Coffee has been produced commercially in the country since the 1850s, and by the 1880s it was the fourth-largest producer in the world. It was around this time that Gilberto Baraona’s family moved to El Salvador and started Los Pirineos, which makes the farm over 125 years old. It has been in his family for five generations, and is still going strong despite the country only producing half as much coffee as it did when they started. In February 2019, Ralf visited Gilberto at Los Pirineos.
El Salvador has ideal growing conditions. It isn’t exposed to the Atlantic, so there is no threat of moisture or monsoons like there is in countries like Costa Rica. Los Pirineos reaches up the slopes of Tecapa volcano to an altitude of 1400 metres, making it one of highest washing stations in El Salvador. It is exposed it to a cooling breeze that comes through the mountains, as well as just the right amount of sun, keeping the average temperature at 28°C. Other processing mills in the area sit a lot lower, at around 600-700m, and average temperatures can get as hot as 40°C. In this heat, coffees dry much too fast and they don’t seem to maintain their qualities as long as coffees dried in cooler temperatures.
Throughout the 1980s, many Central American coffee producers began replacing their heirloom varietals with high-yield plants, which compromised cup quality. El Salvador, however, was one of the few countries that didn’t do this so about 68% of the coffee produced there comes from heirloom Bourbons. Over the last 10 years, Gilberto has been rolling out a new varietal planting programme. He discovered 16 varietals that grow successfully in his soil, all of which will be available over the next couple of years. This is a long process, as coffee plants need to grow for two to three years before they produce cherries. The 16 varietals include 2x Geisha, 2x Kenyan (SL28 and Batian), 5x Ethiopian Heirloom, 3x Bourbon, 3x Pacamara, and 1x Laurina (Just for us! we will be roasting it next year).
A very dry summer last year means Gilberto’s yield is down by 15% this year. In 2018, May and June brought a lot of rain, but was followed by 38 days of drought. This had an impact on the yield, but luckily the plants stayed in good shape so there was no impact on quality.
Los Pirineos’ harvest is always a bit later than other farms in El Salvador. Higher elevation and colder temperatures causes cherries on his plots to ripen slowly. Slow ripening allows the cherry to develop more sweetness and complexity. Naturals always come later in the season as they take longer to dry, but the African Drying Beds (more on this below) used at Los Pirineos also slow down the process. Gilberto’s naturals are very popular, so this year he will begin his harvest in December/January in order to deliver earlier in the season. His final harvest will be the second week of March, which defines the end of season and beginning of shipment.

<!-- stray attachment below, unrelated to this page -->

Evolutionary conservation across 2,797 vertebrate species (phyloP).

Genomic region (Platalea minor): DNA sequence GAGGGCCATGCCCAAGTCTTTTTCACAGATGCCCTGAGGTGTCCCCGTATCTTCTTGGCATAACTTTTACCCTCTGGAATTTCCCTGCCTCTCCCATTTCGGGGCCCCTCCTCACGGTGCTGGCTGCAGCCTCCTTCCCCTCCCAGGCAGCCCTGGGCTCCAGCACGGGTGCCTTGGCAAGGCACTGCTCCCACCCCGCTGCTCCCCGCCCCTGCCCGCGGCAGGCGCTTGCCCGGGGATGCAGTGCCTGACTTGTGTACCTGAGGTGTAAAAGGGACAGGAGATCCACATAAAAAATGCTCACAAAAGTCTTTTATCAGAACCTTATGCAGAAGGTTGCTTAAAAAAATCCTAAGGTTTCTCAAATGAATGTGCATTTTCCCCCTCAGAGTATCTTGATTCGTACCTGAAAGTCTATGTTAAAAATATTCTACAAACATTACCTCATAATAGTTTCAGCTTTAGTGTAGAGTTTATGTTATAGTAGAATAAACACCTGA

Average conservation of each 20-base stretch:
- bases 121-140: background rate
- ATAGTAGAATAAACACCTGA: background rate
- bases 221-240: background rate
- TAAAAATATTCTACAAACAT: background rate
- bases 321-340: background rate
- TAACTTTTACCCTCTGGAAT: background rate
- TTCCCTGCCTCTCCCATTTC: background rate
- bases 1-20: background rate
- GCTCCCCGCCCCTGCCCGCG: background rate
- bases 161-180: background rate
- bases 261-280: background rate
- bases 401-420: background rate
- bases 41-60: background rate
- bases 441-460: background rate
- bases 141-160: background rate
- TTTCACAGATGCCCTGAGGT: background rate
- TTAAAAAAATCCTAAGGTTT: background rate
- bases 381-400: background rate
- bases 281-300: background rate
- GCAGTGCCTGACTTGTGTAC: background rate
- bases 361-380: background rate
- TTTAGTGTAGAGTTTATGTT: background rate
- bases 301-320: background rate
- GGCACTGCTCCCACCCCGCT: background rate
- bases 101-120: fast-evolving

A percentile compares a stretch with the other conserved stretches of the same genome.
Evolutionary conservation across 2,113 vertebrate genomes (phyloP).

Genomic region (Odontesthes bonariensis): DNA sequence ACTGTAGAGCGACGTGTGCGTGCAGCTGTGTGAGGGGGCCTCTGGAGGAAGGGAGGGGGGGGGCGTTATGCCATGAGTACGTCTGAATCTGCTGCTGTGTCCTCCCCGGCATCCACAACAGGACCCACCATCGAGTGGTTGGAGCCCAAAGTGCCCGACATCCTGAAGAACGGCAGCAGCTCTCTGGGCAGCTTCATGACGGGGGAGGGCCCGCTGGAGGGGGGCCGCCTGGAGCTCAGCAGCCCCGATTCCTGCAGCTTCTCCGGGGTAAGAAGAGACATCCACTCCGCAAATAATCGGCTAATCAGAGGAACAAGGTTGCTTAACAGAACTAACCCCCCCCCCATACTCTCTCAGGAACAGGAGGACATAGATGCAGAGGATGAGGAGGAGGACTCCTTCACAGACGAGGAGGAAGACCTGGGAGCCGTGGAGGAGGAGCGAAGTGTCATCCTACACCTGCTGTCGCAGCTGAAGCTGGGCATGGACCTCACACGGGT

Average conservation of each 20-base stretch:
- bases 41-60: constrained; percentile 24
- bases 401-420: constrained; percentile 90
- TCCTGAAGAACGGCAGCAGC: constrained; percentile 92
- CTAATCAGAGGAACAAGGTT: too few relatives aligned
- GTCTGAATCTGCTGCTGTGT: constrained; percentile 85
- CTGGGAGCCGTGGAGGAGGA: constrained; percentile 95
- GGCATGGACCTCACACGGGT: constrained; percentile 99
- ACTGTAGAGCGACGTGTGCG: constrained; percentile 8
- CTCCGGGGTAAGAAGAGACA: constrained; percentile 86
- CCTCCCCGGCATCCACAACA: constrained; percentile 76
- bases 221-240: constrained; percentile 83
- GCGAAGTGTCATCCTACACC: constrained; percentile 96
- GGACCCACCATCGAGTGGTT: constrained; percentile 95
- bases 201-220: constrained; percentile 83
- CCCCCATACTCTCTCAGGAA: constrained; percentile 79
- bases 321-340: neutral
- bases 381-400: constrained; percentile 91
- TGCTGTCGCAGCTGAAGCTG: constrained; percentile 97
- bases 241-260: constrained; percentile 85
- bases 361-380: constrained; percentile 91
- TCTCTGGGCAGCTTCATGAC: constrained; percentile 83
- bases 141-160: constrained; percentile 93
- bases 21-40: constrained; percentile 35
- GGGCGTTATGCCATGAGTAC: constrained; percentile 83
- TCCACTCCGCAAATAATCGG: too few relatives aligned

The need for shade is dependant on micro-location of drying beds, wind, and presence of clouds. A good producer knows if he needs shade for drying and, if so, how much.This defines the drying time, which has an impact on both flavour and shelf life. At Los Pirineos, coffee is dried on raised African drying beds, which keep the cherries off the ground and allow air to circulate more easily, and shade is provided by mesh covers that sit 1.5-2 metres above the drying beds. The level of shade is measured on a scale from 48% to 80%, and Gilberto stays at 50%. Coffees are dried to a moisture level of 10%, which is what we look for in our coffees. Anything above 12% is problematic, as the coffee has a higher chance of rotting and will not be as clean in taste.
Los Pirineos boasts a fantastic on-site processing facility, with an emphasis on cleanliness, organisation, and attention to detail. Gilberto’s honey processed coffees are a great example of this. He uses Eco Pulpers with which the level of water pressure can be adjusted, depending on the level of left-over mucilage desired. This allows Gilberto to produce the full range of honeys - white, yellow, red, and black. The farm is also eco-friendly and uses natural filtration systems.
Alongside running a very successful coffee farm and dry mill, Gilbert Baraona is still able to find time to experiment and innovate. Recently he has been experimenting in carbonic maceration with our friend Sasa Sestic. While I was there, Gilberto was also experimenting with three different types of yeast from coffee yeast producer Lalcafé. He is one of a few advanced coffee growers trying to accelerate the processing methods by adding yeast. Three different yeast strengths are currently being trialled, which will hopefully have a positive impact on flavour (and perhaps increase his scoring even more).
We will make our final selection of microlots from Los Pirineos in the next couple of weeks. One of the coffees we feature year after year is their Bourbon Elite washed - a clean, delicate espresso with floral notes supported by creamy chocolate and toffee flavours. This will be delivered to us in the late summer, and will taste really good in the second half of the year once it has had some time to rest - which adds to the sweetness and makes it even more delicious. We can’t wait to share it with you!
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